• Advertising Practices: Enforcement & Social Media
  • ADA Implications for New Technologies
  • Legal Implications for Future Payment Technologies
  • Policies & Procedures of The “Omnichannel” Age
  • Patent Litigation “Heat Maps”
  • Union Organizing Campaigns
  • Wage & Hour Litigation
  • EEOC Enforcement
  • Foreign Corrupt Practices Act
  • Corporate Governance & Disclosure
  • Election 2014
  • Dueling Views of The U.S. Supreme Court
  • Legal Ethics

The Retail Law Conference is open to executives from retail and consumer goods product manufacturing companies. All others, such as law firms and service providres, must sponsor in order to attend, and can do so by contacting Tripp Taylor at tripp.taylor@rila.org.

Attend the Retail Law 2014 Conference – October 15-17, 2014, Charlotte, North Carolina

The National Law Review is pleased to bring you information about the upcoming Retail Law Conference:

Retail Law 2014: At the Intersection of Technology and Retail Law
Retail Law 2014: At the Intersection of Technology and Retail Law

Register Today!

When

October 15-17, 2014

Where

Charlotte, NC

The 2014 Retail Law Conference takes place October 15-17 in Charlotte, NC. This year’s program is stronger than ever with relevant, compelling and interactive sessions focused on the legal issues affecting retailers. In partnership with the Retail Litigation Center (RLC), RILA will host legal counsel from leaders in the retail industry for the fifth annual event.

This year’s Retail Law Conference will feature issues at the intersection of technology and law, how the two spaces interact and the impact that they have on retailers. Topics will likely include:

  • Anatomy of a Data Breach: Prevention & Response
  • Privacy: Understanding New Technologies & Data Collection
  • Advertising Practices: Enforcement & Social Media
  • ADA Implications for New Technologies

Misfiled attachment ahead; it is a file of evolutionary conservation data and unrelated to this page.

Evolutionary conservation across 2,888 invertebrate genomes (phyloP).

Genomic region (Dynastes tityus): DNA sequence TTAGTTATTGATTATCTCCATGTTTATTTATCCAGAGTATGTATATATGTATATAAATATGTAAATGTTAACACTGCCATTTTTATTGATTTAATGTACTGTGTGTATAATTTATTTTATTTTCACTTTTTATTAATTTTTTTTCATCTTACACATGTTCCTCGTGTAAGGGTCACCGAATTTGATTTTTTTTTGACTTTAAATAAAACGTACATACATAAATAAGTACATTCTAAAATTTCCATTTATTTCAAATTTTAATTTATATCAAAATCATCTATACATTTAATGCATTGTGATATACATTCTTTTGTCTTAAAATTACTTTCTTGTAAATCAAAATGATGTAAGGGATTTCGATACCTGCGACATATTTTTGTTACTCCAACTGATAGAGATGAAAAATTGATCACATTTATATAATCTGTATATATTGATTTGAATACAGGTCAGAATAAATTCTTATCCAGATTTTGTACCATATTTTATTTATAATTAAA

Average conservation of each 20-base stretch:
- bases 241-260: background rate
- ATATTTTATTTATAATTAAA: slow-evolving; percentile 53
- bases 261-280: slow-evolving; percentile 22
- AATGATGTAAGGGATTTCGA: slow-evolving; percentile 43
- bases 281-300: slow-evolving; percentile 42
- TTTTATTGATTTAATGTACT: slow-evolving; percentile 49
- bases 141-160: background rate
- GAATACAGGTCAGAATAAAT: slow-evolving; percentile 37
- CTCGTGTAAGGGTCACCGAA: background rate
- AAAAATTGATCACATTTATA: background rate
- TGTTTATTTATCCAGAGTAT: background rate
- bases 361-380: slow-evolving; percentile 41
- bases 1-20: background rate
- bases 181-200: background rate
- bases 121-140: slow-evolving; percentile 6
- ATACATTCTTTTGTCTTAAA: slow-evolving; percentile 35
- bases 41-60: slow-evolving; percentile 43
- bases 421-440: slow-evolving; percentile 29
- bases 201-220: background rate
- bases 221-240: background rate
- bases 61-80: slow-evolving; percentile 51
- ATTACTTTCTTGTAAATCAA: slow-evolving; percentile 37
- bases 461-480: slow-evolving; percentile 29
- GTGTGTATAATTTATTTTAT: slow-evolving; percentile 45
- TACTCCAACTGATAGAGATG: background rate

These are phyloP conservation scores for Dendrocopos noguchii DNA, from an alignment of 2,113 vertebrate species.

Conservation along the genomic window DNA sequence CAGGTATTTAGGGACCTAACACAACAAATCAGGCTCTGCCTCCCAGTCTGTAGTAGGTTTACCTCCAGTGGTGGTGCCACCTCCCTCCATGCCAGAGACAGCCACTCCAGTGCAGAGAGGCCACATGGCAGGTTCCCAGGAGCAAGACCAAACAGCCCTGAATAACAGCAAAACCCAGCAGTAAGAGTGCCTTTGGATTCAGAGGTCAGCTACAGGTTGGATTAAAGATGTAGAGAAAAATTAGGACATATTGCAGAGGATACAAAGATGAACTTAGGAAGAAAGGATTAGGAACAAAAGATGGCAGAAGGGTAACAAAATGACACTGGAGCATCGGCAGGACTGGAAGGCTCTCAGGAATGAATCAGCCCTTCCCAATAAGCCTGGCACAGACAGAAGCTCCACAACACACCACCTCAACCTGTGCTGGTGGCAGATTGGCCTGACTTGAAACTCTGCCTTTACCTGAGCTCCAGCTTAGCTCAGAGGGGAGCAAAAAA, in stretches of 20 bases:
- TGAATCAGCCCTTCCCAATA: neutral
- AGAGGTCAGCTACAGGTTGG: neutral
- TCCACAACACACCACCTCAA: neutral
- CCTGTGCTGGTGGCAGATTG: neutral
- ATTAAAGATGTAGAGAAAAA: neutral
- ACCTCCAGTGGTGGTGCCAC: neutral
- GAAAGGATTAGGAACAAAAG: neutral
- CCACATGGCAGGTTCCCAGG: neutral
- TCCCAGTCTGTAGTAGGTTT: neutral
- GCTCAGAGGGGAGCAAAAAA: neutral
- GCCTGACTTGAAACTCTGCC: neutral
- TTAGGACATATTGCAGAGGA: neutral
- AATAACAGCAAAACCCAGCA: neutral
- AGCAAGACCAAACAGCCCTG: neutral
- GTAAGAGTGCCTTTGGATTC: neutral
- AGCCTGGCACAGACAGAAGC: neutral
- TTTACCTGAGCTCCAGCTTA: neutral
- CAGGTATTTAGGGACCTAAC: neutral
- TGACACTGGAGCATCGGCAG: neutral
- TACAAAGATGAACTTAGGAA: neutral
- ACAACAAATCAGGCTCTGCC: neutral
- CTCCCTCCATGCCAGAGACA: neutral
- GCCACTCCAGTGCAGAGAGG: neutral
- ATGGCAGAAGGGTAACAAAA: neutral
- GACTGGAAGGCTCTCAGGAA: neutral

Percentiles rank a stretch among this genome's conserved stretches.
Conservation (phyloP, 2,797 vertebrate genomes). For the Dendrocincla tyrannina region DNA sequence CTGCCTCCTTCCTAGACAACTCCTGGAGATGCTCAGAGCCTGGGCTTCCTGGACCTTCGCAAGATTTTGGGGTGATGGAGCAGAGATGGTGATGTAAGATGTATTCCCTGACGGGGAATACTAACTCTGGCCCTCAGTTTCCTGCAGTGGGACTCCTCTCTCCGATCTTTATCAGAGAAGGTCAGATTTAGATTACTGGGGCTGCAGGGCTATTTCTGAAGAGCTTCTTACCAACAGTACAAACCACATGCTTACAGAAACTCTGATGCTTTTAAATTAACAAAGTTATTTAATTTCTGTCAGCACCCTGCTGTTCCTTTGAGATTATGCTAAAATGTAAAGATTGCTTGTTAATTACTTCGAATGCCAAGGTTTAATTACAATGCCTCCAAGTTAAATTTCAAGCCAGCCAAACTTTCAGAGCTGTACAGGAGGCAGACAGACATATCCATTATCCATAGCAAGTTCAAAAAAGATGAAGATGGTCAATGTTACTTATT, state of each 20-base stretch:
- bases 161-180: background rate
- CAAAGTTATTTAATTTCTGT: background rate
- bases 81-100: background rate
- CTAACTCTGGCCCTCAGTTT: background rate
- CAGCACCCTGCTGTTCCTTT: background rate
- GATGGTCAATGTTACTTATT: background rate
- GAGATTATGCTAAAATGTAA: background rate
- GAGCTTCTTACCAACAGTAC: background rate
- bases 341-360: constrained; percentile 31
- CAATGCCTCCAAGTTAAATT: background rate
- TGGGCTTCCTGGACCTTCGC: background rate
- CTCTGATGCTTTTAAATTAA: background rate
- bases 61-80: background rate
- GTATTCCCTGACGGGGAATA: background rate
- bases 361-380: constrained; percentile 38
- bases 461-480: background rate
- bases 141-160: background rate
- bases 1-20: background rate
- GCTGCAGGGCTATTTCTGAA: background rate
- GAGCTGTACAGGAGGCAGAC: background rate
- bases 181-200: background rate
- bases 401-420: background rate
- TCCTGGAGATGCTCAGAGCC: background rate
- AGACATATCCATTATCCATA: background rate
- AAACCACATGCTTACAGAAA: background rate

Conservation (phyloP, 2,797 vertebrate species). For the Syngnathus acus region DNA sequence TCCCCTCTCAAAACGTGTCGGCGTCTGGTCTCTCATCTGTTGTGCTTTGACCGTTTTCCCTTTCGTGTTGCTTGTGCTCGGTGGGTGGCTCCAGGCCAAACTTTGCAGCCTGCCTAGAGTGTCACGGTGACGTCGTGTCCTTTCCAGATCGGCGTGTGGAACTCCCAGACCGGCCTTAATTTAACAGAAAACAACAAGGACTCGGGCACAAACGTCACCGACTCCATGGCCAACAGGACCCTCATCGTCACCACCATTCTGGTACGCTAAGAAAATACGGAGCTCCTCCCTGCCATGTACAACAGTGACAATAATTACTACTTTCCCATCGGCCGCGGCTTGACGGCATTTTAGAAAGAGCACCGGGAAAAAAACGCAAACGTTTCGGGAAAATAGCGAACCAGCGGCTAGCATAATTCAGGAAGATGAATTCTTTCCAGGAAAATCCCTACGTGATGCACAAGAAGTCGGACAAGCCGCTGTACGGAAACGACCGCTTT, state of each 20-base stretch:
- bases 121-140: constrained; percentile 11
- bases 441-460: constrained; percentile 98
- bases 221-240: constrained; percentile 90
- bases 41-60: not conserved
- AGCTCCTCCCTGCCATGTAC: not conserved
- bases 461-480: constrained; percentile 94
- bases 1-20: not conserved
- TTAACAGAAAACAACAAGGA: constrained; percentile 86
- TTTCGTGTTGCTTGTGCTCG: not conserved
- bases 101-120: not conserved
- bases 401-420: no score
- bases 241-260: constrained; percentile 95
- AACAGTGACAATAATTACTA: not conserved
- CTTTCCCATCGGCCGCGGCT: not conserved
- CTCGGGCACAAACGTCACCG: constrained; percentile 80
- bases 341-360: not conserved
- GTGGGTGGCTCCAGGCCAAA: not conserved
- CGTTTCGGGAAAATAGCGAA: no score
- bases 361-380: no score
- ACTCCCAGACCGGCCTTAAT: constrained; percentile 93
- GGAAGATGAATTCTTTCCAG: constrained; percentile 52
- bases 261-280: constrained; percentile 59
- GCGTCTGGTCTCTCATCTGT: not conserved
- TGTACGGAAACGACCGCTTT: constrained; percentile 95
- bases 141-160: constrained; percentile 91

• Legal Implications for Future Payment Technologies
  • Policies & Procedures of The “Omnichannel” Age
  • Patent Litigation “Heat Maps”
  • Union Organizing Campaigns
  • Wage & Hour Litigation
  • EEOC Enforcement
  • Foreign Corrupt Practices Act
  • Corporate Governance & Disclosure
  • Election 2014
  • Dueling Views of The U.S. Supreme Court
  • Legal Ethics

The Retail Law Conference is open to executives from retail and consumer goods product manufacturing companies. All others, such as law firms and service providres, must sponsor in order to attend, and can do so by contacting Tripp Taylor at tripp.taylor@rila.org.

Attend the Retail Law 2014 Conference – October 15-17, 2014, Charlotte, North Carolina

The National Law Review is pleased to bring you information about the upcoming Retail Law Conference:

Retail Law 2014: At the Intersection of Technology and Retail Law
Retail Law 2014: At the Intersection of Technology and Retail Law

Register Today!

When

October 15-17, 2014

Where

Charlotte, NC

The 2014 Retail Law Conference takes place October 15-17 in Charlotte, NC. This year’s program is stronger than ever with relevant, compelling and interactive sessions focused on the legal issues affecting retailers. In partnership with the Retail Litigation Center (RLC), RILA will host legal counsel from leaders in the retail industry for the fifth annual event.

This year’s Retail Law Conference will feature issues at the intersection of technology and law, how the two spaces interact and the impact that they have on retailers. Topics will likely include:

  • Anatomy of a Data Breach: Prevention & Response
  • Privacy: Understanding New Technologies & Data Collection